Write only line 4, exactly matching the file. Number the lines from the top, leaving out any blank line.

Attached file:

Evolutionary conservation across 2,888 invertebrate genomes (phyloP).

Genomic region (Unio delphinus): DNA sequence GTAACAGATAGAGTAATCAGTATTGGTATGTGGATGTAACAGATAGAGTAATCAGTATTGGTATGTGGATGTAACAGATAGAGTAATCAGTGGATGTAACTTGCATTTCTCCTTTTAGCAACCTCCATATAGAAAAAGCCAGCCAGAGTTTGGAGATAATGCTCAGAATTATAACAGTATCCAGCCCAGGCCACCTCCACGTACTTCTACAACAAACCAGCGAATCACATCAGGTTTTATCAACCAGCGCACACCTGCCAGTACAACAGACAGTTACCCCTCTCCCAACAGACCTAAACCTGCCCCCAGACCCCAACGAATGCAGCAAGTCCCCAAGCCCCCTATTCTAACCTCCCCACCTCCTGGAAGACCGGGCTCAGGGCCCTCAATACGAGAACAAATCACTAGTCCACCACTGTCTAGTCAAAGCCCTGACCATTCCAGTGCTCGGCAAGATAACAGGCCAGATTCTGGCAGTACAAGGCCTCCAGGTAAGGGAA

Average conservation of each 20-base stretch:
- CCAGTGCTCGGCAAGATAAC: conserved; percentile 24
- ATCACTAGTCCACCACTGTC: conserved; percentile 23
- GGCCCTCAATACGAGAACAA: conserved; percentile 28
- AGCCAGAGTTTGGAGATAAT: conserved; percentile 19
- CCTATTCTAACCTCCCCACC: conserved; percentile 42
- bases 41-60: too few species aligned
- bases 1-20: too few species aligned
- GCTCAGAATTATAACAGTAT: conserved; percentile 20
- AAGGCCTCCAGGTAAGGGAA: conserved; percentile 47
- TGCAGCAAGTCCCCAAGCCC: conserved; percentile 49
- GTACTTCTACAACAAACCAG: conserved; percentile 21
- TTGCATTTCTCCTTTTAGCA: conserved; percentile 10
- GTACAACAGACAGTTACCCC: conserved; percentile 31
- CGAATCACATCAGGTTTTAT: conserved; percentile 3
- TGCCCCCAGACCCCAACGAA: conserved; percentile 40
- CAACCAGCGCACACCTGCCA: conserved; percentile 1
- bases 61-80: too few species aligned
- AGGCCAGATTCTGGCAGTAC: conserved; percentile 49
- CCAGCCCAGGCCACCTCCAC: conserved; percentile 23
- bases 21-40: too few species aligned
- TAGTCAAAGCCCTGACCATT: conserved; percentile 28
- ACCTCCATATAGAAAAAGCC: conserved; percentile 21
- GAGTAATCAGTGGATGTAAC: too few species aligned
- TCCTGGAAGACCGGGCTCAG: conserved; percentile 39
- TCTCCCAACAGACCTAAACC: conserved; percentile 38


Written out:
- CCAGTGCTCGGCAAGATAAC: conserved; percentile 24